- The Washington Times - Wednesday, January 13, 2010

Political rights and civil liberties around the world declined for a fourth straight year last year, according to an annual survey of global freedom.

The New York-based human rights group Freedom House stated in its report made public Tuesday that basic freedoms were weakened in 2009 by violent repression by Iran’s government against election protesters, lengthy prison terms handed out by China’s communist government to pro-democracy dissidents, attacks on human rights advocates in Russia, and continued terrorist and insurgent violence in Pakistan, Afghanistan, Iraq, Somalia and Yemen.

The decline of freedom outlined in the survey, “Freedom in the World 2010,” represents the longest continuous period of decline in global freedom in the nearly 40-year history of the report.

Arch Puddington, Freedom House director of research, said in an interview that the decline was not due to any single factor.

“First, I think it is due to the influence of countries like Russia, China, Venezuela and Iran serving as role models of 21st-century authoritarianism,” he said.

Human rights and civic activists faced intensified repression in 40 nations in Africa, Latin America, the Middle East and the former Soviet Union.

Another reason is that in some parts of the world, authoritarian governments are “hitting back” against independent activists and civil-society organizations that are advocating great freedoms, Mr. Puddington said.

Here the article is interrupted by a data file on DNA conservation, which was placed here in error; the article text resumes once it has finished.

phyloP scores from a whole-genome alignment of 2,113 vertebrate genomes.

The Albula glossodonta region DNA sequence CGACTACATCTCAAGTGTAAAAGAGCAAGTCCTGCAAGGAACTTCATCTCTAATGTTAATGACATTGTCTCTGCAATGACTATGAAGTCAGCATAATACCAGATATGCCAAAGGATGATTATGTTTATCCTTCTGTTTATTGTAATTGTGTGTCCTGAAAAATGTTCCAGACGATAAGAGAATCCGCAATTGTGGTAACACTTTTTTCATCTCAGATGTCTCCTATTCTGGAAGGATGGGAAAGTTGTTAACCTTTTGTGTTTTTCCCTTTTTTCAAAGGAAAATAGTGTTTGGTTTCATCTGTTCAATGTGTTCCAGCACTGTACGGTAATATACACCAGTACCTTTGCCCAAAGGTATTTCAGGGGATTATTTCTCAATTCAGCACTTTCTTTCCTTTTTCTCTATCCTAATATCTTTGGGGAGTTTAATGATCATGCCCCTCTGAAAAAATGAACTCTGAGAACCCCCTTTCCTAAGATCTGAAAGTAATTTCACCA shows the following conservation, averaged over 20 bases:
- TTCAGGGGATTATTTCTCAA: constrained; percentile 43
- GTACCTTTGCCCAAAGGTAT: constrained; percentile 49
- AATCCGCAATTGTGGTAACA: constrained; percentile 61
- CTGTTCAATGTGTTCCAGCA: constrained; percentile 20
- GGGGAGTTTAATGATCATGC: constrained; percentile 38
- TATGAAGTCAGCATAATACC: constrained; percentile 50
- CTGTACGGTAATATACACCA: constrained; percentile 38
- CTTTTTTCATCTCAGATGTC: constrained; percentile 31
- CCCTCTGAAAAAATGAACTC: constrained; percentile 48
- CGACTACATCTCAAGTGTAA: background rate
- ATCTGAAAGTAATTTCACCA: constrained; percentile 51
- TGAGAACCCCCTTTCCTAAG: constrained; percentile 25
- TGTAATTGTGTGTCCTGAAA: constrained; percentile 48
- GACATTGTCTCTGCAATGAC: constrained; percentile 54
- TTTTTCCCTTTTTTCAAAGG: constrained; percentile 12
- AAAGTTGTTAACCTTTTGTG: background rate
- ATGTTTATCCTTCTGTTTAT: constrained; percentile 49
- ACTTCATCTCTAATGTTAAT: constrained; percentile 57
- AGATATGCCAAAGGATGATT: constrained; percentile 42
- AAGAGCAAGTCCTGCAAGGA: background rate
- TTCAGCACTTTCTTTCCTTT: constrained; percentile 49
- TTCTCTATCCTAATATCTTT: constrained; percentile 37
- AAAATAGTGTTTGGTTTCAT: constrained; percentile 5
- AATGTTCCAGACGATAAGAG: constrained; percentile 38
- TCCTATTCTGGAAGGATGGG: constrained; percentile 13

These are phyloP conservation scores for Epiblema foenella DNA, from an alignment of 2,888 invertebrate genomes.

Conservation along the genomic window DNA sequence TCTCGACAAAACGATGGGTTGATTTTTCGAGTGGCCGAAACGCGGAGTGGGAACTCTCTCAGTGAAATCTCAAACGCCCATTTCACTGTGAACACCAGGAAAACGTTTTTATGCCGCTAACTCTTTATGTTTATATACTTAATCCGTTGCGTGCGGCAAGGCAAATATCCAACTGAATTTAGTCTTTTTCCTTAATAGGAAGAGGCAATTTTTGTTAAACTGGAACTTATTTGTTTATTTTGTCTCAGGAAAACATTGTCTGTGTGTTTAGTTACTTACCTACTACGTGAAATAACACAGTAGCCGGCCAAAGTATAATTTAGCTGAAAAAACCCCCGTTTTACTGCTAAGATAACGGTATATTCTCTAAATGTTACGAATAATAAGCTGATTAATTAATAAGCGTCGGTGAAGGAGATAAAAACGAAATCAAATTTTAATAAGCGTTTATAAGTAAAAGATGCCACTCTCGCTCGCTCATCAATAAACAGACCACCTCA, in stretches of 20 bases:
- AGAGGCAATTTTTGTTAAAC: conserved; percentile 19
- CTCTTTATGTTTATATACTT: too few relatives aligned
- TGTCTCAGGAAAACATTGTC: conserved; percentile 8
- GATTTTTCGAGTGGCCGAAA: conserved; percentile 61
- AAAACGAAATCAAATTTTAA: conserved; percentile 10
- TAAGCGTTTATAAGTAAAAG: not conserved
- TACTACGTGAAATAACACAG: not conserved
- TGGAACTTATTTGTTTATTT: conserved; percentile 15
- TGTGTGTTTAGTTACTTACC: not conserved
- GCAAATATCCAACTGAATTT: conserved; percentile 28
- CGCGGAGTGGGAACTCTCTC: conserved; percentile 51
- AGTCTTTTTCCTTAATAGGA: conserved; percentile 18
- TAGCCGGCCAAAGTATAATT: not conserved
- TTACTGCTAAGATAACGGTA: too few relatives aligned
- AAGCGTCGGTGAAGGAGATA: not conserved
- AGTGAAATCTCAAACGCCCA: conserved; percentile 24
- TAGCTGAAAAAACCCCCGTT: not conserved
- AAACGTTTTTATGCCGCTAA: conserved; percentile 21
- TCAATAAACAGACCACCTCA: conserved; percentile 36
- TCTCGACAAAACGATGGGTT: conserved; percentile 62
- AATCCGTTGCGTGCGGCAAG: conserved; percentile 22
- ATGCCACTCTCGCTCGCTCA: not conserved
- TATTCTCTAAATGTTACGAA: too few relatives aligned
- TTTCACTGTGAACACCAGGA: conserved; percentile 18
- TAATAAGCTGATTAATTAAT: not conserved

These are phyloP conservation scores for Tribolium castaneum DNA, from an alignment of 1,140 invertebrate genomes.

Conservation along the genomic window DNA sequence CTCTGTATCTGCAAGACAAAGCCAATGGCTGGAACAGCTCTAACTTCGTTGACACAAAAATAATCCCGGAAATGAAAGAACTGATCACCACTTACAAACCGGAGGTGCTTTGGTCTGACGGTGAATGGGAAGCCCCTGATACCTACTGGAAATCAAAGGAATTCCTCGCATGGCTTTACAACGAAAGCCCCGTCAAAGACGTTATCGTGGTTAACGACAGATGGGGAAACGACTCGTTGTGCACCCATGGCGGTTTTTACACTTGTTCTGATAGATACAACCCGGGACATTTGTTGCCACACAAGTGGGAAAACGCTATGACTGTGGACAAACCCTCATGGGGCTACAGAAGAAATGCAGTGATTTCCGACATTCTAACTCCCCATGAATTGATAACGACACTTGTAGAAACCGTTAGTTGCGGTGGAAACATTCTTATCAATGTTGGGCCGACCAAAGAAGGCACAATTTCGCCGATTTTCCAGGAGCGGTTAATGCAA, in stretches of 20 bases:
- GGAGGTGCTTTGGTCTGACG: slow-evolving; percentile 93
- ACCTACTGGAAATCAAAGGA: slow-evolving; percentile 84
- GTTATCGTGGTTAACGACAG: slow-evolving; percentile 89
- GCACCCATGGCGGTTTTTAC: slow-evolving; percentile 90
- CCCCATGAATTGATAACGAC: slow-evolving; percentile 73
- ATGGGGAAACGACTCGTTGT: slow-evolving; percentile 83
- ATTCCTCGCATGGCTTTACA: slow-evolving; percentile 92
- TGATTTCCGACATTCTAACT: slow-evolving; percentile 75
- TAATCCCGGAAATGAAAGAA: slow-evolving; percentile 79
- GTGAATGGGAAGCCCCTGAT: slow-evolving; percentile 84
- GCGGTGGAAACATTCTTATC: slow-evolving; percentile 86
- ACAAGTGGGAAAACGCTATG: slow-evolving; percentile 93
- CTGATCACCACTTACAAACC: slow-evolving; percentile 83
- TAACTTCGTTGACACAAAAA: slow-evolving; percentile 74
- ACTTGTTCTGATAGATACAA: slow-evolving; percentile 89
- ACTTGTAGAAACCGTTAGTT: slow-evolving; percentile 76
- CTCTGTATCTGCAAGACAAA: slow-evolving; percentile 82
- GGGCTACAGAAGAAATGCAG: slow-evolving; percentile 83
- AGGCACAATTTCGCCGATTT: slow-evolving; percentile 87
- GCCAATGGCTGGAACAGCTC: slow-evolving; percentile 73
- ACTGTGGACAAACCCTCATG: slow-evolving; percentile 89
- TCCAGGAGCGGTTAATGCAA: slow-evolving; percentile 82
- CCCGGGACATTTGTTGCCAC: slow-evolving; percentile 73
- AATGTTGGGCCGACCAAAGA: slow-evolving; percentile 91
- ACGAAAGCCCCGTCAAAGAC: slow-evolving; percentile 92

“Some countries see civil-society organizations as challenging the old establishment and political parities,” he said. “That’s why we’re seeing more action against dissidents, civil-society groups and even actions taken against bloggers.”

Asked if the Obama administration is partly to blame for not making the promotion of democracy a high priority, Mr. Puddington said the George W. Bush administration also slowed its pro-democracy programs in its final few years.

On Mr. Obama, Mr. Puddington said, “I think President Obama is still casting about for a democracy promotion policy and — whether it’s important or not.”

Secretary of State Hillary Rodham Clinton was criticized for playing down the issue of pressuring Beijing on its human rights record. She told reporters in February that pressing China to observe basic human rights should not interfere with U.S.-China cooperation on economic, climate and security issues.

Mr. Puddington said he was concerned that senior posts in the Obama administration responsible for democracy and human rights issues were left unfilled until late last year.

“There’s been a lot of commentary in the press about the Obama administration’s attitude toward human rights issues and democracy promotion and we’ll see if that brings about some clarity within the administration,” Mr. Puddington said.

The most significant finding of the latest report is the decline in freedom in the Middle East, he said.

Three countries — Jordan, Yemen and Bahrain — were reclassified from “partly free” to “not free,” and freedoms declined in Morocco and Iran.

“Freedom House saw the region as a whole as headed slightly in the right direction after 9/11,” he said. “But that has changed.”

The survey examines political and civil rights enjoyed by people in 194 nations and 14 territories and assigns a status as free, partly free or not free based on scoring by key indicators.

States designated free last year included 89 countries, while partly free nations totaled 58. There were 47 unfree countries.

• Bill Gertz can be reached at bgertz@washingtontimes.com.

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